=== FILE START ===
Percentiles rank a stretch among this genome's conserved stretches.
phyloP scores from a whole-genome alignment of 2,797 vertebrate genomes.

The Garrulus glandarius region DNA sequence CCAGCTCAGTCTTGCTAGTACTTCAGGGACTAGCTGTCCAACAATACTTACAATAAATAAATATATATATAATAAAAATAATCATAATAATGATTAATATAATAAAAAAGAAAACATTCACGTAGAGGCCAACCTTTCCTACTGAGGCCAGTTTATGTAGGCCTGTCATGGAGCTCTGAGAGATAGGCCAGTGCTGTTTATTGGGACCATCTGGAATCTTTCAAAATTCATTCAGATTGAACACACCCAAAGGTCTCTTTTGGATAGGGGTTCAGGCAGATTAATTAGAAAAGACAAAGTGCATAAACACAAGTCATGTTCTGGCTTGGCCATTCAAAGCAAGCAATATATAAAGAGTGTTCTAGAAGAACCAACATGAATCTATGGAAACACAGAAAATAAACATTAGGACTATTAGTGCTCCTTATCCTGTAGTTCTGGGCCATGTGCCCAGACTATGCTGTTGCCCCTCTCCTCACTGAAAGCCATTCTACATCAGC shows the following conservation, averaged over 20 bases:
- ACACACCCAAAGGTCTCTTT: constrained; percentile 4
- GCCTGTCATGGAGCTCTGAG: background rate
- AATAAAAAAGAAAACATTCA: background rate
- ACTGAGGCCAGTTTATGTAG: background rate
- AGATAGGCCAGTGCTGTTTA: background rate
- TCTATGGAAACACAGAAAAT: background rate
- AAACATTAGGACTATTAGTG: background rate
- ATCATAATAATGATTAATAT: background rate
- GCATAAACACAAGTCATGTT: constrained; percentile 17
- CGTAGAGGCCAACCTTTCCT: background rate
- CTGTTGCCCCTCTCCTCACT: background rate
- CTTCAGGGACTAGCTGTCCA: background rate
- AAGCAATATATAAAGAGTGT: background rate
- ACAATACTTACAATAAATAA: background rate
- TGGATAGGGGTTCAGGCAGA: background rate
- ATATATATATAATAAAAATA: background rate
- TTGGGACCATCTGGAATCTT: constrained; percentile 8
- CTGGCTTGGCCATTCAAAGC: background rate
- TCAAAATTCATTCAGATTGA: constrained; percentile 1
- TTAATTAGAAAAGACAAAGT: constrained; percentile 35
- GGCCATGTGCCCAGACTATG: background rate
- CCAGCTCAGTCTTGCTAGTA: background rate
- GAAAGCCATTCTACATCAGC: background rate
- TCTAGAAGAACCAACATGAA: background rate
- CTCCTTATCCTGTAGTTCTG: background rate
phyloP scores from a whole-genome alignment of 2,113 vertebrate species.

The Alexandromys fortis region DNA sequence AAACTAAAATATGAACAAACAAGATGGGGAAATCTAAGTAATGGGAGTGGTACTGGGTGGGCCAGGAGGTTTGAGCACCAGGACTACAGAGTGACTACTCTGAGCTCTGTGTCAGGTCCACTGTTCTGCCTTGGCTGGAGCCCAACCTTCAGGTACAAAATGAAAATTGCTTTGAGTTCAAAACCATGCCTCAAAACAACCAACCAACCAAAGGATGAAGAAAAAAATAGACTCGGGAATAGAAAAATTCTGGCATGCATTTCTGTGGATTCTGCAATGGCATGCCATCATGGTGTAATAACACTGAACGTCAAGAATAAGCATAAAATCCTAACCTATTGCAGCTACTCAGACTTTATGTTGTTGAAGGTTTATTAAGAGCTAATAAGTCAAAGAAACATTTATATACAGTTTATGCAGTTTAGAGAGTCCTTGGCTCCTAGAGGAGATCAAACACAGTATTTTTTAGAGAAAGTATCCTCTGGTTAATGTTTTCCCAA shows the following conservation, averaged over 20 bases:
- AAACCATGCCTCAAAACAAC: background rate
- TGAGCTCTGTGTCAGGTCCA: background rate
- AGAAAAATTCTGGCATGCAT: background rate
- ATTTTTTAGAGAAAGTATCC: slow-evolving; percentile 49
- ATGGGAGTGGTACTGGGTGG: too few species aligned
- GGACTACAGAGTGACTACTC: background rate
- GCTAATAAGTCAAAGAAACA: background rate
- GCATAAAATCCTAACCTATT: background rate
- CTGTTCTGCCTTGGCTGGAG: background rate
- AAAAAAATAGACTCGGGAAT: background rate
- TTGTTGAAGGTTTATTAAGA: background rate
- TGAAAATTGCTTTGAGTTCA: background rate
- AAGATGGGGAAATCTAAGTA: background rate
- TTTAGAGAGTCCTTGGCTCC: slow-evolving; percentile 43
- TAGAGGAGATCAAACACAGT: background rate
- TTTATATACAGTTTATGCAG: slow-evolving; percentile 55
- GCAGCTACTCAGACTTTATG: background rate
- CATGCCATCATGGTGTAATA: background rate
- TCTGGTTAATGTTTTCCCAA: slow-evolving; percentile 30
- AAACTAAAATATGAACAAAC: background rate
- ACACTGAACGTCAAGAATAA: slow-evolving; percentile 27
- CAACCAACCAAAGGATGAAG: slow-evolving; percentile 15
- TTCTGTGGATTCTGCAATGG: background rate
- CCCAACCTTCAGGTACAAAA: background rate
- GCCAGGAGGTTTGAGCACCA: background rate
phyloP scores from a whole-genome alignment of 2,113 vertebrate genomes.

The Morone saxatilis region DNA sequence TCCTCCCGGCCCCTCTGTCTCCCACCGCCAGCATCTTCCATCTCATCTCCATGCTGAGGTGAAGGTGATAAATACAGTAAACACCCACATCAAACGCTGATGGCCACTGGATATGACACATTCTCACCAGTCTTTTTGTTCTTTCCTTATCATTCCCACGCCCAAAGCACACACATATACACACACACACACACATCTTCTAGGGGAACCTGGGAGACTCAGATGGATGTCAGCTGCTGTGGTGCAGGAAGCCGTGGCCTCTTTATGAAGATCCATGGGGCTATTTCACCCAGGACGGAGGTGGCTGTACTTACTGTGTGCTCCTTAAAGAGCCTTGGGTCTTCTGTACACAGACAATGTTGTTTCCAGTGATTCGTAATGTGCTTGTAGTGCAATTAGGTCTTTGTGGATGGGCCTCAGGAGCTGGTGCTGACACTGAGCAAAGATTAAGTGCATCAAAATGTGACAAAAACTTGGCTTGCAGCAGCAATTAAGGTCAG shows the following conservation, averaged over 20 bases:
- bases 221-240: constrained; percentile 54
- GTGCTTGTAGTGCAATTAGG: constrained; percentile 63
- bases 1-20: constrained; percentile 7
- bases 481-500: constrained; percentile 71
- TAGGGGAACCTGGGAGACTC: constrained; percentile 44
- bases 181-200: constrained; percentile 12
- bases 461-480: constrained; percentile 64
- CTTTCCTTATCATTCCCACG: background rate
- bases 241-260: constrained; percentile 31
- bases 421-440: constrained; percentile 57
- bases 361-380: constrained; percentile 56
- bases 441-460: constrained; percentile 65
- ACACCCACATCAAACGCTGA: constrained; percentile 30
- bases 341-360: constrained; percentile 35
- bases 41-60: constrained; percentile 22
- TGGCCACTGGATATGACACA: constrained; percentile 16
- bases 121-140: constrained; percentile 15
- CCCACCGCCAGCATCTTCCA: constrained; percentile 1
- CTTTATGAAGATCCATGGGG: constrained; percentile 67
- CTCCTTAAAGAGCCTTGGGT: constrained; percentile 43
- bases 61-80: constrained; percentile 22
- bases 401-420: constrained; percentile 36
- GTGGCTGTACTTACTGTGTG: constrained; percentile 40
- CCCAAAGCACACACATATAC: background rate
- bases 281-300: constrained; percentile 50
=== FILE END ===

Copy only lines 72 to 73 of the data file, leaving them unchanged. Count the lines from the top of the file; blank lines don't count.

- bases 41-60: constrained; percentile 22
- TGGCCACTGGATATGACACA: constrained; percentile 16